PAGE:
Monday, October 27, 2014

Book of the Week

The Cat at the Wall

by Deborah Ellis

Published by Groundwood Books / House of Anansi Press, 2014
144 pages

ISBN: 978-1-55498-491-6

Ages 10-13

Set against Israeli-Palestinian tensions in the city of Bethlehem, Deborah Ellis skillfully connects the personal struggle to be a good person and do the right thing with the larger political conflict in an unusual, nuanced, and intriguing story. A stray cat that was once an American girl from Bethlehem, Pennsylvania, named Clare follows two Israeli soldiers into a Palestinian house where they’ve been told to spy on the neighborhood. The house looks like it was suddenly abandoned, but the cat senses a child is present, and eventually directs them to the hiding place of a mute, asthmatic Palestinian boy. As a girl, Clare was often cruel, caught in that spiral in which one unkind act leads to another, in which anything is easier than saying “I’m sorry” and admitting the hurt in her heart. Clare’s sixth grade teacher gave Clare the opportunity to reveal the best parts of herself, but Clare resisted mightily, and then an accident ended her life as a girl. Meanwhile, as Palestinian neighbors realize the Israeli soldiers are inside the house, the situation escalates and Clare the cat, still tinged with disdain, finds she cannot ignore the truths she knows about the people involved, and the chance to make a difference at one moment, in one place. Ellis exposes the tragedy of conflicts large and small while revealing moments of compassion and decency in hearts of characters facing chaos within themselves, and all around them.  © Cooperative Children's Book Center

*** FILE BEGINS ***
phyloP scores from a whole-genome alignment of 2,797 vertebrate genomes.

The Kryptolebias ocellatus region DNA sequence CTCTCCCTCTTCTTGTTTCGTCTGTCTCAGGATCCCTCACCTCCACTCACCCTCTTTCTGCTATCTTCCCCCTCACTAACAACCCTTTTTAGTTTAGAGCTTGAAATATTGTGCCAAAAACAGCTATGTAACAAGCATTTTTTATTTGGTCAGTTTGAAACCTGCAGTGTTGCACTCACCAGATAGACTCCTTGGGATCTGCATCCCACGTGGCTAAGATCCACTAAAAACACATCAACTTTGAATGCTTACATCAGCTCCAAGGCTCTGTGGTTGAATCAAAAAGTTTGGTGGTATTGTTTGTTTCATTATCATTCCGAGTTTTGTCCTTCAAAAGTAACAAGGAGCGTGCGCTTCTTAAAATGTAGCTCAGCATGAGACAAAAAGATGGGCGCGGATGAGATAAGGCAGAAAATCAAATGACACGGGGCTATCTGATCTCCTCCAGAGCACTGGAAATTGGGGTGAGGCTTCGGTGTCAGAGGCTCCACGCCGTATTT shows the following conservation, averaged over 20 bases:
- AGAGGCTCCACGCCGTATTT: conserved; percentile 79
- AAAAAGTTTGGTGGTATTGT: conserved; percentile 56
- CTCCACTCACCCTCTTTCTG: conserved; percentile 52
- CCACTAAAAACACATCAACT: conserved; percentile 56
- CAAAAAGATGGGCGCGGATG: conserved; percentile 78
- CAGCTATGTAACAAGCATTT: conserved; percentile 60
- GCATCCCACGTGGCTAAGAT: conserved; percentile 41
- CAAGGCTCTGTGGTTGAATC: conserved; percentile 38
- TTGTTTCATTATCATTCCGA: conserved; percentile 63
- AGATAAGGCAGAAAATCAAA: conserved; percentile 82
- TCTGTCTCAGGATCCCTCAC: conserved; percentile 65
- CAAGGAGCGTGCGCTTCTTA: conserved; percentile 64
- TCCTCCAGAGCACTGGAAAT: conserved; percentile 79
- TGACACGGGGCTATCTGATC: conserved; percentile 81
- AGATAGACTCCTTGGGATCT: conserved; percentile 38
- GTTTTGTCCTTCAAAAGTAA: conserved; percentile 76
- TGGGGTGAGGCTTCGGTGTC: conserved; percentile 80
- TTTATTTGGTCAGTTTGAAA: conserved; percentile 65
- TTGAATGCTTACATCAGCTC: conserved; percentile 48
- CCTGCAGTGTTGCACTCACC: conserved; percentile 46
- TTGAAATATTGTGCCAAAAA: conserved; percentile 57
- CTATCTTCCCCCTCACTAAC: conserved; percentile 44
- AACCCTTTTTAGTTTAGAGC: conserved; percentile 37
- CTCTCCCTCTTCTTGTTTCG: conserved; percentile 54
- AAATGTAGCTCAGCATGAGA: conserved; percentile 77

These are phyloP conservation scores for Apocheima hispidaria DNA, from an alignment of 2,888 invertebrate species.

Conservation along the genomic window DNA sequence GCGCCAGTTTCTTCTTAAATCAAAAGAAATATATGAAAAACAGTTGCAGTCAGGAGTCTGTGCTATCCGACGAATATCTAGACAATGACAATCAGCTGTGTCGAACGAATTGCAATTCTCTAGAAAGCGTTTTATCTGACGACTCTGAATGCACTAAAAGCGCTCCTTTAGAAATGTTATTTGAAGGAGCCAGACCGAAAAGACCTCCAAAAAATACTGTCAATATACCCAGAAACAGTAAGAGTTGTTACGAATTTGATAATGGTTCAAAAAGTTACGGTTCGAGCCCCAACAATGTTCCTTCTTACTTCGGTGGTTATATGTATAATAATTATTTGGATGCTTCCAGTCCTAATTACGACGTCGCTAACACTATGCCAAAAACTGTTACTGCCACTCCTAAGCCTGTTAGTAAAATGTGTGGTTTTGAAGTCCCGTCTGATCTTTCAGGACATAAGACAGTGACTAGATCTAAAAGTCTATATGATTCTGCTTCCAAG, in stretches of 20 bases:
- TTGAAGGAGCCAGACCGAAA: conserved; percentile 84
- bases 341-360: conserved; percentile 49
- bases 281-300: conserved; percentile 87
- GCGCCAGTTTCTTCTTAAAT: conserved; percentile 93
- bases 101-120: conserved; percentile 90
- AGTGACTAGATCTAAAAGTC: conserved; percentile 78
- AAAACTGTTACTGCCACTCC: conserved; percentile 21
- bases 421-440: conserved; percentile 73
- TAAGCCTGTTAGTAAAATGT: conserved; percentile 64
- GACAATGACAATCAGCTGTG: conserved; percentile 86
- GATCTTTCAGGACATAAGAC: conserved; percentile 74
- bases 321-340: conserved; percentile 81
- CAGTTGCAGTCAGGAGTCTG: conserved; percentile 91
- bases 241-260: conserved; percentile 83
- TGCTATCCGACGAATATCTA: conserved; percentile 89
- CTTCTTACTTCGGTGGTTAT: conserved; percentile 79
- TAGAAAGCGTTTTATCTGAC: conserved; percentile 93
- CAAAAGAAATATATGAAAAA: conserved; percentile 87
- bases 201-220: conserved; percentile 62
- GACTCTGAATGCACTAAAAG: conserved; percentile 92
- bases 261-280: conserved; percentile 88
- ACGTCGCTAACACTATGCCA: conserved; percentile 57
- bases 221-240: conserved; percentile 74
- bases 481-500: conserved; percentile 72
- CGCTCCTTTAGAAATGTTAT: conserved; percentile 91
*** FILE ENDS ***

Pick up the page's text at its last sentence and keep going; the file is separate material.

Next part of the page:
Monday, October 20, 2014

Viva Frida

 by Yuyi Morales

Photographed by Tim O'Meara

Published by Roaring Brook Press, 2014 


40 pages


ISBN: 978-1596436039


Ages 4-9

Yuyi Morales’s playful, lush, elegant, heartfelt picture book about artist Frida Kahlo concludes with an author’s note titled “My Frida Kahlo,” which begins: “When I think of Frida Kahlo, I think of orgullo, pride. Growing up in Mexico, I wanted to know more about this woman with her mustache and unibrow. Who was this artist who had unapologetically filled her paintings with old and new symbols of Mexican culture in order to tell her own story?” The note itself is an informative and loquacious conclusion to a work that is linguistically spare, visually complex, and emotionally rich and stirring. Morales’s illustrations combine photographs of three-dimensional tableaus she created featuring hand-crafted puppets representing factual elements of Kahlo’s life, including the child-friendly details of Kahlo’s pet deer and monkey, and paintings that reference Kahlo's own work, representing elements of her vivid creative life as expressed through her art. The bilingual text is a series of simple statements in Kahlo’s voice, which concludes, “I love / and create / and so / I live!”  © Cooperative Children's Book Center

Tuesday, October 14, 2014

10-14 at 10:14

Here's what's happening at the CCBC this morning.

Reference Assistant Mary Ostrander is checking in new books. This is the time of year when we get boxes and boxes of books from the publishers. We never get tired of opening these boxes because we all enjoy seeing what's new.

Librarians and teachers are here from Amherst / Tomorrow River for book selection. They are our first book selection group in the new CCBC. And it looks like they have enough room to spread out, for a change.

Gigantic flowers from Lois Ehlert's Planting a Rainbow are being installed on our glass wall.  This is a big undertaking and should take the better part of the day. It's going to be gorgeous!



Librarian Megan Schliesman is testing out the technology in preparation for a presentation of great new books for K-5 and a CCBC introduction she'll give to undergraduates in a Curriculum & Instruction class on Teaching Reading.

KT Horning is working on putting up a display on the history of the life-size Paul Bunyan print by Ed Emberley, which has been on the CCBC's walls (wherever they have been) since 1963.

We hope you'll visit soon!

Update at 2:30 pm: